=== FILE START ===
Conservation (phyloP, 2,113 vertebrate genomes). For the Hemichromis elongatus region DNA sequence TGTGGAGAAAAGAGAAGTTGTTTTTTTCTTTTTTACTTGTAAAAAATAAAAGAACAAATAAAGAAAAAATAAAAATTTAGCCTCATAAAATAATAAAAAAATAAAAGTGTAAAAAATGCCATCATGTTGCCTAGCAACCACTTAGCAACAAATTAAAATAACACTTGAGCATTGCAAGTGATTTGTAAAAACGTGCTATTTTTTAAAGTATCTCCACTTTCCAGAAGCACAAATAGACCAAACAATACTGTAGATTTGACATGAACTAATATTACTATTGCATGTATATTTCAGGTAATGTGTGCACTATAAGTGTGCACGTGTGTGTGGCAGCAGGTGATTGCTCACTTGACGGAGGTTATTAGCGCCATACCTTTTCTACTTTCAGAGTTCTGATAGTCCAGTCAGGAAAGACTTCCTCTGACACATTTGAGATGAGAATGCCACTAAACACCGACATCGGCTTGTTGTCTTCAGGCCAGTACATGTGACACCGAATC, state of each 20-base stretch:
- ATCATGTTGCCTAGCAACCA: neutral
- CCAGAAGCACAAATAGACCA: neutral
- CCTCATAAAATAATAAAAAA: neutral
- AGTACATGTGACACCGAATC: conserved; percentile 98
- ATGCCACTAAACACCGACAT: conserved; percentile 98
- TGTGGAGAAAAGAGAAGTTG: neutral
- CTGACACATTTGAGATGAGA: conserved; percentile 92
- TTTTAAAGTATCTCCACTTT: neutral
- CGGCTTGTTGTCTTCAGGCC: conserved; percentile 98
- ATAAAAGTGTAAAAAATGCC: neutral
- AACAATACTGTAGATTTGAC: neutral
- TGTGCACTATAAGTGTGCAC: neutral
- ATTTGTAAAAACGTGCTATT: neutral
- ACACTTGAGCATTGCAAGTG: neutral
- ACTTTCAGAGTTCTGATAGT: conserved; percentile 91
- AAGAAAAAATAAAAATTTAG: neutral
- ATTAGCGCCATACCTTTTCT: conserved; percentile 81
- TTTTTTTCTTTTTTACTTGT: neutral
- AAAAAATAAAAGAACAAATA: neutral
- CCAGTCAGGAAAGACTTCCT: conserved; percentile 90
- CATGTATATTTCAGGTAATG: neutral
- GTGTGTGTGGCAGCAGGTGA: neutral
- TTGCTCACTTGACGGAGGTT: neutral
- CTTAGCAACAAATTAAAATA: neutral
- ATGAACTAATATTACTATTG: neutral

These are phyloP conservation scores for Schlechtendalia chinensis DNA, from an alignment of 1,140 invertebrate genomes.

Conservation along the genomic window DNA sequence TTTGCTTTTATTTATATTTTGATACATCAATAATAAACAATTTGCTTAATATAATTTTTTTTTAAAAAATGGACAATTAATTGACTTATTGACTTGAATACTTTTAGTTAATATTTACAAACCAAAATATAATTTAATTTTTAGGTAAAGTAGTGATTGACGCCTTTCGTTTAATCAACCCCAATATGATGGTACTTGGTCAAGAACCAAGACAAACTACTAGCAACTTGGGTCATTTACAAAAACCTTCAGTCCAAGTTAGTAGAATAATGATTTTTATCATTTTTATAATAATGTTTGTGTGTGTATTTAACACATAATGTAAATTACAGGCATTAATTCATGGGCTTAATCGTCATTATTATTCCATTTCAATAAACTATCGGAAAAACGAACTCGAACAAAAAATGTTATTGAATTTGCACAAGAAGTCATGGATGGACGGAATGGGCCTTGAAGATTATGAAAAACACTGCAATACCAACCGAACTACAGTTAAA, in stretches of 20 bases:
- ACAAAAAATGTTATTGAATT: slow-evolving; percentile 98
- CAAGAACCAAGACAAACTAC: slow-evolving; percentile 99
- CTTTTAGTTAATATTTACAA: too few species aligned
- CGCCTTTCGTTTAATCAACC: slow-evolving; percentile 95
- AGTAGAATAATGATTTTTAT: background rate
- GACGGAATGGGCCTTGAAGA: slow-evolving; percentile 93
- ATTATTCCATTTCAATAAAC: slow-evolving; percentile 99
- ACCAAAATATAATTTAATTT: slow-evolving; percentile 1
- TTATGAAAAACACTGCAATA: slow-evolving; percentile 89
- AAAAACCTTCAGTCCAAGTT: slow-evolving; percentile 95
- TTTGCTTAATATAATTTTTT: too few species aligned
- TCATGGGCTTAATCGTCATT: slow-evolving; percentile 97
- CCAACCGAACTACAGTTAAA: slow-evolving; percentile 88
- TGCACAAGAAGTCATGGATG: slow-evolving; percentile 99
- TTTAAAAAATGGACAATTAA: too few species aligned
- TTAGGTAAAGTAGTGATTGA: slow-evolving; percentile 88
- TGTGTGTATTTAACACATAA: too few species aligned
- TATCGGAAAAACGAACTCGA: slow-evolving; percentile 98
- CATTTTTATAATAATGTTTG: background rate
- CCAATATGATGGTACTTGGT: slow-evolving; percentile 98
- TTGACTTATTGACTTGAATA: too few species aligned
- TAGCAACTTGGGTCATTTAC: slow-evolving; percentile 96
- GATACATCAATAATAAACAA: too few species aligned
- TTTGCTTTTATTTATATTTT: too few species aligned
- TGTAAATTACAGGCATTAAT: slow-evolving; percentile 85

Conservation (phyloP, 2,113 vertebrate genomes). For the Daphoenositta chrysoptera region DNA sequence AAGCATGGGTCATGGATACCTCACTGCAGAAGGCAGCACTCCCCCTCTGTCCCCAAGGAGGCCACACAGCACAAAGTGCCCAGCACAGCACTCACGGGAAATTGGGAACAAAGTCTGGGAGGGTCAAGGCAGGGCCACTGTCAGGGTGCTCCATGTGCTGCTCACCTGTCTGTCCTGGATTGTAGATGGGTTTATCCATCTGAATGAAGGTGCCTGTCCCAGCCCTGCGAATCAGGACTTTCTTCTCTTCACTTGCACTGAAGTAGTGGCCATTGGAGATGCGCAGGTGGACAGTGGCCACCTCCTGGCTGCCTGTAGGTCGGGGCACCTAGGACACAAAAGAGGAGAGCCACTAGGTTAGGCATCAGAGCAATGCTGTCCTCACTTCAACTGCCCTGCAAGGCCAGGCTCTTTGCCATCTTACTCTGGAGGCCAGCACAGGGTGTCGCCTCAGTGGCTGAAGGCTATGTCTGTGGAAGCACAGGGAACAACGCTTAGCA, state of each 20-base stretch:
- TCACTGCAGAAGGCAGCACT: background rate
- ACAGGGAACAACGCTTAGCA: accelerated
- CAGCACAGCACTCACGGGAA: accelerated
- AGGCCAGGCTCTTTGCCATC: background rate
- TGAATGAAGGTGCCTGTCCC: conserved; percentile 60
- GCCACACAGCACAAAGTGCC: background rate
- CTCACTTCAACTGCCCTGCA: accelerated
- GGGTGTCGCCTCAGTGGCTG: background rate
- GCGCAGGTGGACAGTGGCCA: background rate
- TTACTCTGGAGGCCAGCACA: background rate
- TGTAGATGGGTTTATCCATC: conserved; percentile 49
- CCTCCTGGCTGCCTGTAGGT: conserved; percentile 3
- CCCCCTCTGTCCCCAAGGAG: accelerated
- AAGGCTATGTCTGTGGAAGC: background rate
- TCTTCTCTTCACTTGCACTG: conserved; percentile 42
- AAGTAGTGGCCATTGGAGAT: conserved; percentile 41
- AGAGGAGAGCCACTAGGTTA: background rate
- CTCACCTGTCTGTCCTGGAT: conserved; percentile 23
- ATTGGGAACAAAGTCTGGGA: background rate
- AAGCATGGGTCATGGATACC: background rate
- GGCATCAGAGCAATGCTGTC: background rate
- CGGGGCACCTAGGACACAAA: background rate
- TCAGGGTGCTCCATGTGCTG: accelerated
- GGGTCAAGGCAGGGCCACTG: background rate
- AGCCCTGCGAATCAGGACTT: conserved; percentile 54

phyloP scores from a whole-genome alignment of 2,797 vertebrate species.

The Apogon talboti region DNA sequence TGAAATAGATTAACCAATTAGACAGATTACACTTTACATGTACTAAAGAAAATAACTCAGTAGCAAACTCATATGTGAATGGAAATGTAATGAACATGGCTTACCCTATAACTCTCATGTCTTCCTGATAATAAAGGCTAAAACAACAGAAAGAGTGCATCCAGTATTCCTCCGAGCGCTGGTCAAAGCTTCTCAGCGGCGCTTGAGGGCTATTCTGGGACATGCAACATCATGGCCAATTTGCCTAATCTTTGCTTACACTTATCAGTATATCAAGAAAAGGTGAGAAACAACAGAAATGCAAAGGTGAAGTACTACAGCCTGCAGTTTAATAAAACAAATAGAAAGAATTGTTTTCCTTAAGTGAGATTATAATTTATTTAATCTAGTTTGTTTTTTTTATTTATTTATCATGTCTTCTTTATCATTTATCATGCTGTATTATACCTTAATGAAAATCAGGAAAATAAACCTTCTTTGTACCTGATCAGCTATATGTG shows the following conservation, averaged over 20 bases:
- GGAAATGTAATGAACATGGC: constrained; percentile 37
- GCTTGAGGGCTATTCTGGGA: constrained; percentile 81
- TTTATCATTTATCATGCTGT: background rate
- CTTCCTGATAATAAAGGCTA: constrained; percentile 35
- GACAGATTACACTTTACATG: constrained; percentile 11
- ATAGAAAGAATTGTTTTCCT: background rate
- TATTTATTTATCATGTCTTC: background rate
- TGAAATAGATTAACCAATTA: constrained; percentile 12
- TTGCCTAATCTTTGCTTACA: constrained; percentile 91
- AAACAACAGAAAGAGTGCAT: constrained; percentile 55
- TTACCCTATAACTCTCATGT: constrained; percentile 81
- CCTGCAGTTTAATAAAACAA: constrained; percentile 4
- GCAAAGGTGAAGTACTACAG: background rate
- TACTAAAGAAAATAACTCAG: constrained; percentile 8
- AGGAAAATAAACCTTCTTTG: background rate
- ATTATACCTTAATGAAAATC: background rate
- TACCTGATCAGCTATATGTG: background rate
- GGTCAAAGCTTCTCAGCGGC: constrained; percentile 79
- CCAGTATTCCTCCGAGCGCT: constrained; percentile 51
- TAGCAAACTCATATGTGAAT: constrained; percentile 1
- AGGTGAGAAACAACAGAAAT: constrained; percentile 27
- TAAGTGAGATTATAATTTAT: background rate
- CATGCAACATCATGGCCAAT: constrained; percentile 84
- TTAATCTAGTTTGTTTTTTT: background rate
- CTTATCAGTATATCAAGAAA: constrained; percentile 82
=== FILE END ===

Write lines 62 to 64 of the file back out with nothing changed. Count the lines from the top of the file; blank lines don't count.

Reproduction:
- GGGTGTCGCCTCAGTGGCTG: background rate
- GCGCAGGTGGACAGTGGCCA: background rate
- TTACTCTGGAGGCCAGCACA: background rate